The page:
Phalante , à qui la honte & le défespoir donnent encore ụn reste de force & de vigueur , éleve les mains & les yeux vers le ciel ; il voit tomber à ses pieds son frere Hippias fous les coups de la main foudroyante d'Adraste. Hippias étendu par terre, se roule dans la poussiere ; un sang noir & bouillonnant sort, un ruisseau, de la profonde blessure qui lui traverse le côté ; ses yeux fe ferment à la lumiere, son ame furieuse s'enfuit avec tout son sang. Phalante lui-même, tout couvert du fang de son frere , & ne pouvant le secourir, le voir enveloppé par une foule d'ennemis qui s'efforcent de le renverler. Son bouclier est percé de mille traits. Il est blessé en plusieurs endroits de son corps ; il ne peut plus rallier ses troupes fugitives, Les Dieux le voient, & ils n'en ont aucune pitié,

comme

Fin du seizieme Liyre.

danger, can apply no remedy to it. He perceives that his troop will all perish in the flames, if they do nor immediately abandon the camp ; but he pera ceives also how much the confusion of such a ren treat is co be dreaded before a victorious enemy. He begins however to draw off his half-armed Lacedæmonian youth, but Adrastus allows them no time to breathe. On one side a band of skilful archers gall Phalantus's soldiers with innumerable arrows, and slingers on the other pour a fincy shower. Adrastus himself, marching sword in hand at the head of a chosen band of the most intrepid Daunians, pursues the fugitives by the light of the flames ; he mows down all who escape them with his keen steel ; he swims in blood; be cannot flake his thirst of slaughter : lions and tigers equal not his fury when they rend the shepherds and their flocks. Phalantus's troops sink before him : their courage forsakes them i pale death, led on by an infernal fury whose head bristles with snakes, freezes the blood in their veins; their benumbed limbs stiffen, and their shivering knees rob them even of the hopes of flight:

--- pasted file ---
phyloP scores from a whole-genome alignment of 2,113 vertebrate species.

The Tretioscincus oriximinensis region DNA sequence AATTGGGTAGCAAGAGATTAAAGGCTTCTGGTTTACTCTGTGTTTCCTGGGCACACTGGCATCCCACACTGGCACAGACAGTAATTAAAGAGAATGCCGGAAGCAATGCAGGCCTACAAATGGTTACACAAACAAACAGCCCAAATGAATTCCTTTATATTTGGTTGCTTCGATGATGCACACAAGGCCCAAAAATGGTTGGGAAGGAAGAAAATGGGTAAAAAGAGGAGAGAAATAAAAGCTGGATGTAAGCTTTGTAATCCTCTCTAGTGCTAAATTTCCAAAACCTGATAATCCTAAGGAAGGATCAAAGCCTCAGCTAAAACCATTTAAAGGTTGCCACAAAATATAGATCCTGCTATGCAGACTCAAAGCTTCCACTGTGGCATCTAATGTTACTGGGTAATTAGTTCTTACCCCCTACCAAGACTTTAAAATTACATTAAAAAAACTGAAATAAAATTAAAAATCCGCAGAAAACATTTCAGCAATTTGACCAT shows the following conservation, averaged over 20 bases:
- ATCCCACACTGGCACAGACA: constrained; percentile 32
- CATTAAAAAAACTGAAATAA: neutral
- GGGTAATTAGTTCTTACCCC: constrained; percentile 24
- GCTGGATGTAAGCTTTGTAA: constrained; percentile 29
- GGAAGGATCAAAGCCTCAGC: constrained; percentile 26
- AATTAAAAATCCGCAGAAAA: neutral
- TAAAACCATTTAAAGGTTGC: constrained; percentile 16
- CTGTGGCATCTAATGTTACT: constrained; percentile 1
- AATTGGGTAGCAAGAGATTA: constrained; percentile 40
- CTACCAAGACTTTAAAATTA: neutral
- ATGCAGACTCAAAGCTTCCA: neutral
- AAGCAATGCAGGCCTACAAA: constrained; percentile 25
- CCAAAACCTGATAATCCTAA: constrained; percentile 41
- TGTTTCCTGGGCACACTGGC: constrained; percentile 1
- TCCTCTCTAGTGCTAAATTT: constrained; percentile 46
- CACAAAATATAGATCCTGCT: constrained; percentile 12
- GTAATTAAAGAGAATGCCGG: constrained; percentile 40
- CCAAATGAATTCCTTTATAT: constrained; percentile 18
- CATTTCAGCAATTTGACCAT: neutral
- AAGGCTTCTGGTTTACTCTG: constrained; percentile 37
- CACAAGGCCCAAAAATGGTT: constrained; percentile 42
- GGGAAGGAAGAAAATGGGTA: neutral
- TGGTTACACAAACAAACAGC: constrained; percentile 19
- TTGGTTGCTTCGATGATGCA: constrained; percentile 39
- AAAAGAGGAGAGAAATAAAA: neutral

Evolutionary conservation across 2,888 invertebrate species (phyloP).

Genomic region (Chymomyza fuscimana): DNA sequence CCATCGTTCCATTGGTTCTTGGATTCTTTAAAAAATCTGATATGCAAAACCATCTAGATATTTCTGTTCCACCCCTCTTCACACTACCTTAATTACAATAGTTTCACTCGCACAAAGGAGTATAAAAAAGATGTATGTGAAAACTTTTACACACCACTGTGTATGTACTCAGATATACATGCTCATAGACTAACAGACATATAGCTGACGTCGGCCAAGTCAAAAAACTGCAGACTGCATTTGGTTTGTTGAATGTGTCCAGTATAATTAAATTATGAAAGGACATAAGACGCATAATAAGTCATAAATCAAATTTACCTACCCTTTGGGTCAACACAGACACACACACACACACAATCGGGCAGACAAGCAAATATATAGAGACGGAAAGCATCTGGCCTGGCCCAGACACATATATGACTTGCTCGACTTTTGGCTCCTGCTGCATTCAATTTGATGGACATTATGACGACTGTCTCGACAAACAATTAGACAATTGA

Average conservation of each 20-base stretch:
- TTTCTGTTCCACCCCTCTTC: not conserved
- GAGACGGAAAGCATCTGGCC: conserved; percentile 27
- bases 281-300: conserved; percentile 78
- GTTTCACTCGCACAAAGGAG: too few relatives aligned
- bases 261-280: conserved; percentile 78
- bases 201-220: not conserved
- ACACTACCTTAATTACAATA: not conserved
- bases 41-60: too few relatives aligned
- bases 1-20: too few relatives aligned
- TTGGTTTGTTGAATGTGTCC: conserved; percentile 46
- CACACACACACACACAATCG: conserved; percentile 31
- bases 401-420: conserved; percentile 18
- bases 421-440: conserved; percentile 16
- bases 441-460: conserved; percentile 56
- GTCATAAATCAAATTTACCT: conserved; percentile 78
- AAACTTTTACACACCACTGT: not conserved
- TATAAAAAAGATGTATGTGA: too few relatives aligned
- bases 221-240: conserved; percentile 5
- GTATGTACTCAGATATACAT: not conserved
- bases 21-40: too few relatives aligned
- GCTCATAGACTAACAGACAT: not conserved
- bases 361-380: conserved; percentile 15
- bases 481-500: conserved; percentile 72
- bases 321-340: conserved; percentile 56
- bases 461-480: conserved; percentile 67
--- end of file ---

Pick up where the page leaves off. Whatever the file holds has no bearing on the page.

Phalantus, whom shame and despair ftill supply with some remains of strength and vigour , lifting up his hands and eyes to heaven, fees his brother Hippias fall at his feer , beneath the blows of Adrastus's thundering hand. Hippias is stretched on the earth, and rolls in the dust", black bubbling gore spouts like a torrent from the deep wound in his side · his eyes exclude the light, and his furious soul issues out with his blood. Phalanrus himself, all besmeared with his brother's gore, and unable to assist him, finds himself beset with a crowd of enemies who strive to fell him to the earth. His shield is pierced with a thousand darts ; he is wounded in several parts of his body, and cannot rally his flying troops : The Gods see, but do not vouchsafe him their pity.

End of the Sixteenh Book.

F 3

THE

LES

A VENTURES

D E

TÉ LÉ MA QUE,
FILS D’U LY SS E.

LIVRE DIX-SEPTIE M E.

SOMMA IR E. Télémaque s'étant revêtu de ses armes divines, court

au secours de Phalanie , renverse d'abord Iphiclès , fils d'Allrafie, repousse l'ennemi vi&orieux, & remporteroit sur lui une vidoire complette , si une tempéte furvenant, ne faisoit finir le combat. Ensuite Télémaque fait emporter les blessés , prend soin d'eux, principalement de Phalante. Il fait l'honneur des obseques de son frere Hippias , dont il lui va préjena ter les cendres, qu'il a recueillies dans une urne d'or. UPITER, au milieu de toutes les Divinités cée

des alliés. En même temps il consultoit les imnuables Destinées , & voyoit tous les chefs , dont la trame devoit ce jour-là êire tranchée par le ciseau de la Parque. Chacun des Dieux étoit arremif, pour dén couvrir sur le visage de Jupiter quelle feroic sa vojonté. Mais le pere des Dieux & des hommes leur dic d'une voix douce & majestueuse : Vous voyez en quelle extrémité font réduits les alliés, vous voyez Adraste qui renverse tous ses ennemis : mais ce spectacle est bien trompeur. La gloire & la prospérité des méchans est courte ; Adraste, impie & odieux par